Although it may reduce certain expenses by not having building personnel on payroll, it opens up the association and the super/porter if they are paid on a 1099 basis, to exposure as follows:
Risk to the Association
- If the super or porter does not have General Liability Insurance, any damage or injury caused by them is the same as if the board hired an uninsured contractor. It will be difficult for the insurance company for the association to transfer the risk to the “independent contractor”. That means any and all claims will sit on the association’s loss history and reflect as injury or damage caused by a third party. Whenever a claim is subrogatable but isn’t able to be subrogated because the party did not maintain insurance, it is a knock against the association. It is a claim that could have been transferred but couldn’t be because it was an uninsured contractor.
- To avoid any issues, the association would still need to maintain Worker’s Compensation and will be paying a premium for it. This is necessary because in the event the independent contractor is injured while working, if they do not maintain Worker’s Compensation, not only could the association be required to pay any lost wages for the injured party, but they could be penalized by the compensation board for not maintaining Workers Compensation coverage. The way the law works is someone must maintain coverage. Just because someone is on a 1099 basis does not mean that they are not considered an employee by the Compensation Board. The Compensation Board has certain criteria that designate whether the association is the employer, such as whether they dictate the hours, what job duties are done, and whether this is the only location the independent contractor handles and if that criteria is met, that independent contractor could conceivably be considered an employee triggering benefits and penalties. The penalty for not maintaining Worker’s Compensation is $2,000 for every day ten days of not having coverage.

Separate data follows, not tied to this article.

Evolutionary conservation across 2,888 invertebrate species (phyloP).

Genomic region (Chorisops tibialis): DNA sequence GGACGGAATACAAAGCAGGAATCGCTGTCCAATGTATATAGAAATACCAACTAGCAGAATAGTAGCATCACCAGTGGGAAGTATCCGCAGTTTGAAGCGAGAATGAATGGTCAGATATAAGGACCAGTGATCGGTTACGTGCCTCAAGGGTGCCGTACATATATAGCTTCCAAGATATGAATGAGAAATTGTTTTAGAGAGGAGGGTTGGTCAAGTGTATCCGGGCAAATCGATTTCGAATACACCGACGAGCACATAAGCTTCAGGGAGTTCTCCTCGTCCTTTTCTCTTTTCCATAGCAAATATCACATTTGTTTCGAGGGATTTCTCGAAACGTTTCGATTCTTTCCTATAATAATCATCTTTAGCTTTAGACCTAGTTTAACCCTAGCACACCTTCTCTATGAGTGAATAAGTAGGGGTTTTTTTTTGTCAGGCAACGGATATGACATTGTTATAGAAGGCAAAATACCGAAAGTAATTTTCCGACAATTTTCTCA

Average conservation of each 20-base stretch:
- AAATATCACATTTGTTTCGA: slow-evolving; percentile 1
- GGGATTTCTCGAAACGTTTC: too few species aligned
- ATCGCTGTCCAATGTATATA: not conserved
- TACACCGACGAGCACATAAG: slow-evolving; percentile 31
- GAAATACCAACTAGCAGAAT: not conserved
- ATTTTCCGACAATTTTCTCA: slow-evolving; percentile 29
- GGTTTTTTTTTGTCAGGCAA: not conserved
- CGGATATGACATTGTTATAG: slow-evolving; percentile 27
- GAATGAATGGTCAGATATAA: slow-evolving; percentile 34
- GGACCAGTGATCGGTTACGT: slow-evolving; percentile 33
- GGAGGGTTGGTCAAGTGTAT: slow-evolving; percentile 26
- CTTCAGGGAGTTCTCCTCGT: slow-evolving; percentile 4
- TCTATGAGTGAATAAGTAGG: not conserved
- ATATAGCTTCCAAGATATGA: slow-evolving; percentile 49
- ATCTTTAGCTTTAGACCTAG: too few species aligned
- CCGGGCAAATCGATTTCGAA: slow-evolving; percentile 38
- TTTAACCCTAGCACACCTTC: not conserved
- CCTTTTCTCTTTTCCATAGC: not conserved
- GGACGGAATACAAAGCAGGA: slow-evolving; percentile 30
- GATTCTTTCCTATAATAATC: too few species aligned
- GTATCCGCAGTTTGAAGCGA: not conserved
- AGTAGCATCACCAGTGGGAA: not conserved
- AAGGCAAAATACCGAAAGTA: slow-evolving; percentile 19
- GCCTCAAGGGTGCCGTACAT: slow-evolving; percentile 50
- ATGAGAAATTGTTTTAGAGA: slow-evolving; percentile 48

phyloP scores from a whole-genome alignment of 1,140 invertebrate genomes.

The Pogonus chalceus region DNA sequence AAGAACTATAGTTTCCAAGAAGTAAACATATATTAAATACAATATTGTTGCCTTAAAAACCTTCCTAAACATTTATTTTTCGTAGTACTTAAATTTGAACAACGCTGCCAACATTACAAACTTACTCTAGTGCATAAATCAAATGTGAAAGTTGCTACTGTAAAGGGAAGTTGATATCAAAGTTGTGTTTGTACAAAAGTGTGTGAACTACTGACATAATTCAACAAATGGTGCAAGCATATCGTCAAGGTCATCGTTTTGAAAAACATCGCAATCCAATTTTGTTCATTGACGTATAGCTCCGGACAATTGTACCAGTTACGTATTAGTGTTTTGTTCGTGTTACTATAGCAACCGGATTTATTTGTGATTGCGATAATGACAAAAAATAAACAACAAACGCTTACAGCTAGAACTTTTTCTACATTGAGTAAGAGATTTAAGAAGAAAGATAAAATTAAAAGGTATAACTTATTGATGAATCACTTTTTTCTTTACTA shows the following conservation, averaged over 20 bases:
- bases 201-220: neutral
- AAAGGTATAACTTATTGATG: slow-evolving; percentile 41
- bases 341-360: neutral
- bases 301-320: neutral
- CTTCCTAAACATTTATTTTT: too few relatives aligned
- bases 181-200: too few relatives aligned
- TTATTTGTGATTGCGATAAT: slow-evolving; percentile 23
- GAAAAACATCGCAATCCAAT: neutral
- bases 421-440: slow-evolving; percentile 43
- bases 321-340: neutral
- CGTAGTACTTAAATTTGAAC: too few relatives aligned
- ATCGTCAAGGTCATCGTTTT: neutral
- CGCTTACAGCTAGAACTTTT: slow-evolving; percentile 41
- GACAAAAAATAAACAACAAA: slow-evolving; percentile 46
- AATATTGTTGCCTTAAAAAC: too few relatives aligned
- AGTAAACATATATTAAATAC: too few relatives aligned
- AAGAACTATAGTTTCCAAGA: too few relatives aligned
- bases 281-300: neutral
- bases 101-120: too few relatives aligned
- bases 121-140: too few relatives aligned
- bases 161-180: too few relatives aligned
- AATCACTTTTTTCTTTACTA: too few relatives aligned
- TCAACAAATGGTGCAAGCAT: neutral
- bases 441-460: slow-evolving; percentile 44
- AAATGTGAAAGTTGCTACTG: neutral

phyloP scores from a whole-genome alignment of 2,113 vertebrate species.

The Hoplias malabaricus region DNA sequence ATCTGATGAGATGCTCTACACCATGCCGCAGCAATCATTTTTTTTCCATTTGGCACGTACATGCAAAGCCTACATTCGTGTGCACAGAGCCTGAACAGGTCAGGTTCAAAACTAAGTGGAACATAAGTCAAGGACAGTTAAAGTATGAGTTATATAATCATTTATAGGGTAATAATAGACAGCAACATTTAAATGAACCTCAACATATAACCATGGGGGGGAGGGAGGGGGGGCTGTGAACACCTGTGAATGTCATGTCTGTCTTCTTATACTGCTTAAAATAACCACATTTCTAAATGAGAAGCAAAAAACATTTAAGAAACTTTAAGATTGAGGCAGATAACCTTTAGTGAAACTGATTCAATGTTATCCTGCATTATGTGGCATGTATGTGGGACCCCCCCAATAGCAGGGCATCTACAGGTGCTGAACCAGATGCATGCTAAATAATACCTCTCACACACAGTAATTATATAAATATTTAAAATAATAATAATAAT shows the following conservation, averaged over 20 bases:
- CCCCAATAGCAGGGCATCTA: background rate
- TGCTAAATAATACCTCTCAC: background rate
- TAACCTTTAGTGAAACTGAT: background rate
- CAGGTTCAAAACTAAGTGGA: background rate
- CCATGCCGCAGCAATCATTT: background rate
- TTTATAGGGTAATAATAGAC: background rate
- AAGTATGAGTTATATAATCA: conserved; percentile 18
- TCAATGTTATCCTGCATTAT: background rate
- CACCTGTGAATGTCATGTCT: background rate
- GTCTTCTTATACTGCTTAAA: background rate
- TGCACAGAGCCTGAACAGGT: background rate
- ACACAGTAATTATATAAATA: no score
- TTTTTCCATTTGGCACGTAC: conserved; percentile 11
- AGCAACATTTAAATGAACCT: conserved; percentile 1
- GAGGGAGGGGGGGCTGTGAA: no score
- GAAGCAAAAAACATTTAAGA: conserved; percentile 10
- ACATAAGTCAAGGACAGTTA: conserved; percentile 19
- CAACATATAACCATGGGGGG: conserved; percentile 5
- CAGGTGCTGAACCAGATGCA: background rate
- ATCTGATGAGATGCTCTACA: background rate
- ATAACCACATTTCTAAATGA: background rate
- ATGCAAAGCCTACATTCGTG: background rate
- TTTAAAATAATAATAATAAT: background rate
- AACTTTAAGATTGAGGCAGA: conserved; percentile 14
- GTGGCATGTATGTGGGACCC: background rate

- Worker’s Compensation policies are based on payroll and audited each year. The auditing company will pick up that payments were made to the independent contractors and if the association cannot show that the independent contractors submitted proof that they maintain Worker’s Compensation coverage, the association is going to pick that up as payroll and pay a premium based upon that.
Risk to the Independent Contractor
- If they cause injury or damage and the association is named in a lawsuit, the insurance company for the association can try and subrogate against them. Being that there is no insurance maintained by the independent contract, the insurance company for the association can choose to subrogate against that independent contractor personally if they feel they have enough assets.
- If they cause injury or damage, the damaged party can sue them. Being they are not an employee of the association, they will not be covered by the lawsuit. Most General Liability policies include under The Who is an Insured section, any employee. In this case, they would not be considered an employee and would have to hire an attorney to defend any suits.
- If an independent contractor is injured while working, they can and probably will sue the association. The theory with Worker’s Compensation is an employee is eligible for benefits regardless of whether they were negligent and in return, they are giving up their right to sue their employer. Because they are not an employee of the association, they can sue them for injury. An injury to a contractor or a contractor’s employee are considered Labor Law claims. Labor Law claims in New York reach into the seven figures occasionally and that is one of the main reasons why the insurance marketplace is in such turmoil right now.
- Anytime there is a Labor Law claim on the association’s loss history, you can be assured that they will be non-renewed and will have a difficult time placing coverage elsewhere. That difficulty will continue for as long as that Labor Law claim is open. Many insureds have paid upwards of 500% higher for as many as five years because they have had open Labor Law claims on record.
If the association is going to pay building personnel via 1099, they should require that those independent contractors maintain both General Liability and Worker’s Compensation Insurance. As always, reach out to us with questions to make sure you’re properly protected.